Stephen Burch's Birding & Dragonfly Website
CENTRAL SWEDEN - LAKE ANNSJON AND STORLIEN
14 - 17 JUNE 2002
By Stephen Burch
With only a few days available, I decided the best course of action was to fly from Bergen to Trondheim airport (about 1 hr), hire a car, and then drive the relatively short distance (c. 1.5 hrs) over into Sweden to do some birding in the Lake Annsjon area - which sounded really good from descriptions on the Internet and also the short piece in John Gooder's old "Where to Watch Birds in Europe".
Before travelling, I had made contact with the Lake Annsjon Bird Observatory (contact details below), which is situated in Handol, and is manned during the summer by a team of birders doing bird census work and ringing. Also, they provided a good source of local advice about locations etc, and even led me to the Great Snipe lek at Storlien (more of that later!).
Accommodation in this remote area is not plentiful, especially out of high season, and many places were closed. There was no sign of any hotels in Enafors, despite what the dated Gooders book says. However, the Pensionat Handol (contact details below) provides modestly priced cabin-style accommodation, in close proximity to the bird observatory, and opened during my stay. The cabins have their own cooking facilities, but when I was there good cooked meals were also available. If arranging to stay, it is advisable to check thoroughly with them beforehand (preferably by phone) that they have your booking recorded. When I arrived late in the evening, there was no sign of anyone and nothing about my reservation (there were notes for others about which cabin to stay in, but not me!). So I had to search around for an unlocked cabin to sleep in. The proprietors appeared at lunch time the next day, to open the place properly for the summer, but had no record of my reservation, and were somewhat surprised to find an extra cabin occupied! Only then did I get sheets and a key!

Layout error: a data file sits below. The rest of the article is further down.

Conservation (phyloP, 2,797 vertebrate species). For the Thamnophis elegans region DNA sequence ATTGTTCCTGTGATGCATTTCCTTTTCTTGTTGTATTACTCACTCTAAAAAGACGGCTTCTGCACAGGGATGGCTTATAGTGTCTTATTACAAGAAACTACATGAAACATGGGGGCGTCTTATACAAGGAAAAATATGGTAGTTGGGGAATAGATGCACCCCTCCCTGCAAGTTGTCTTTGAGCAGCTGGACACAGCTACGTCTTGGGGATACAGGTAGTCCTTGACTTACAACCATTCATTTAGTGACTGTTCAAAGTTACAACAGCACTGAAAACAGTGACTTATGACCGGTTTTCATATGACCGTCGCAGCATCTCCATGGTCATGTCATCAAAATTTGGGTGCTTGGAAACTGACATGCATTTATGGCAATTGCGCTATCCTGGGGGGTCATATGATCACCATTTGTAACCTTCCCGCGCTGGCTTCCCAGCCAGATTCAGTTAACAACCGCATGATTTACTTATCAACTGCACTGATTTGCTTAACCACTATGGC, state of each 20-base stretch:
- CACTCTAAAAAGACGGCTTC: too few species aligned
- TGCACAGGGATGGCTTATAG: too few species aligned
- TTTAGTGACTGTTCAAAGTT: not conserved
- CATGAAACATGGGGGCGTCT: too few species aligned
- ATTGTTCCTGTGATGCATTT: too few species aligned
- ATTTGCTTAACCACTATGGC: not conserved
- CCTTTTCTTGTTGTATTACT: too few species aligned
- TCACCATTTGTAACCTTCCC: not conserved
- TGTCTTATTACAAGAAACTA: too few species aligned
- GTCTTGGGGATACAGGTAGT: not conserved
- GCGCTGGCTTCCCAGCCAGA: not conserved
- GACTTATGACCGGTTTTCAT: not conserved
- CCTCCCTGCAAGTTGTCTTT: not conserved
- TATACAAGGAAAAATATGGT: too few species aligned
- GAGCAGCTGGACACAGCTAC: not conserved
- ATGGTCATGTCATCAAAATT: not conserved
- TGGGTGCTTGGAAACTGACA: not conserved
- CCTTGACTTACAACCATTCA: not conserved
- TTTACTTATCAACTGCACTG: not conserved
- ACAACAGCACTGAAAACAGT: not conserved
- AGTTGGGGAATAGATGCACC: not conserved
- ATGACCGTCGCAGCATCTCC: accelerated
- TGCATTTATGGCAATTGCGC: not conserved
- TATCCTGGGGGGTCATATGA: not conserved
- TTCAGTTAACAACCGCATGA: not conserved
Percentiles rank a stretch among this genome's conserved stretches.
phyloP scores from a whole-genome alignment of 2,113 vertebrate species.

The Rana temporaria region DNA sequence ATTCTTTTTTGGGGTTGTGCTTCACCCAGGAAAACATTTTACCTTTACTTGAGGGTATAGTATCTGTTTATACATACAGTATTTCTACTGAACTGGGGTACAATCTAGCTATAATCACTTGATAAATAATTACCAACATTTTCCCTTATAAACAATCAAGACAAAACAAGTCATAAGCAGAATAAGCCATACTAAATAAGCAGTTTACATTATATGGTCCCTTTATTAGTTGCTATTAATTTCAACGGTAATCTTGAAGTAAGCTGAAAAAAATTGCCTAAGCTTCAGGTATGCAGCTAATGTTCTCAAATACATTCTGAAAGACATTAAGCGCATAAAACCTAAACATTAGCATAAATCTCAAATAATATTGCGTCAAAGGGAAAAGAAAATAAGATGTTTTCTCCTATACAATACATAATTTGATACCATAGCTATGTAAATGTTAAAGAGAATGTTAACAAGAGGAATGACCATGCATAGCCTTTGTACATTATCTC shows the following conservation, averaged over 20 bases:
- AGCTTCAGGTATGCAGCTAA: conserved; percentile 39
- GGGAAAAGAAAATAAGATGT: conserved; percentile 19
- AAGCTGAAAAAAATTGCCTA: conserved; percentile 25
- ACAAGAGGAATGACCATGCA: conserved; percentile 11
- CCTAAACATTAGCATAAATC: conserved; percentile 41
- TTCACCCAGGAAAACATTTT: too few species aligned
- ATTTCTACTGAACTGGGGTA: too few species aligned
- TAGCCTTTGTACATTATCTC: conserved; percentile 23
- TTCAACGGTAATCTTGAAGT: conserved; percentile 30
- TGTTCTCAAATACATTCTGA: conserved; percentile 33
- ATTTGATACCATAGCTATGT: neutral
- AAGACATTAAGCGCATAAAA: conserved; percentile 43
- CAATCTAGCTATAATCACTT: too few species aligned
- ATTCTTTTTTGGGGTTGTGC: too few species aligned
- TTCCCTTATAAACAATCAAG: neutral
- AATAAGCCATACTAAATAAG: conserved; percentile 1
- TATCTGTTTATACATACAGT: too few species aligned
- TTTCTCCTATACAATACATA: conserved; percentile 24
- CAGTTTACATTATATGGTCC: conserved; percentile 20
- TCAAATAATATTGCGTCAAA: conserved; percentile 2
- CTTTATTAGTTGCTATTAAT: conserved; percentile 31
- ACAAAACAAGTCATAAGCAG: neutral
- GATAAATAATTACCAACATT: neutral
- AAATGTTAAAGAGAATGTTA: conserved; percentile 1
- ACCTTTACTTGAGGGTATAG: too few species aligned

This short trip certainly gave me a taste for northern birding, but I didn't really get to grips with the forest species which clearly require plenty of walking through the sparsely populated (by birds) northern forests to stand any chance of finding them. Maybe I will find an opportunity to return for a longer visit sometime in the future.
On the above map, the Pensionat Handol, and the bird observatory are shown by the purple spot, marked "2".
The red spot, marked by "1" shows the position of a good viewpoint over the lake, reached along a track which goes off the main road, just past the village of Ann (had a shop - it had turned into a cafe in 2008!). In calm conditions, this produced a good collection of water birds, including Velvet and Common Scoters, Scaup, Black-throated and Red-throated Divers, some of these close by, other distant ('scope needed). But on another visit in windier conditions, there was nothing at all! According to one report, the track leading to this spot, and the surrounding region, is reputed to be good for all sort of northern specialities, but I didnt see any sign of them.
The reserve itself is best accessed from the main road in Ann - look for the bird signs. A brief excursion into the reserve (first hide only) was disappointing - only Brambling. Longer visits, further into the reserve would no doubt produce more.
Behind the bird observatory ("2" on the map), there is a tower which looks over wet areas, with sections of the lake behind. This was good for Black-throated Divers, Whimbrel and nesting Arctic Terns. The grounds of the Pensionat had Pied Flycatcher and Siskin.
Over the road from Pensionat there was a bushy area around the river which had an elusive but voluble Icterine Warbler.
On arrival, I heard and then soon saw my first Bluethroat - singing just beside the railway track - excellent views until a train went by! Further down the track were some excellent pools which had at least 5 very tame Red-necked Phalarope, 3+ Wood Sandpipers, 3 more Bluethroat and a Whimbrel over.
Storlien is also notable for its Great Snipe lek - way up on the mountain side above the village, reached along a track as indicated (about a 3/4 hr walk, steepish at times). To see them, a very late evening visit is needed (around 11pm or later), and the exact location of the lek would be difficult to find. I went with some birders from the Observatory, and would recommend anyone else does the same. This was a truly memorable occasion - excellent views of several displaying birds in the gloom, with superb mountain views all around. Shame about the rain and mosquitoes - a good repellent was essential! We got back to the cars around 12pm, but it was still light enough to see where you were going OK.
Further on, this path emerges into open boggy areas, and connects with the back of the reserve reached from Ann. I went along a track to the right which went close to the lake, but the only notable sighting was a Redpoll - the northern form (flammea) which had a lot of red on it.
from Storlien to Annsjon
from Handol to Storulvan
|© All pictures copyright Stephen Burch|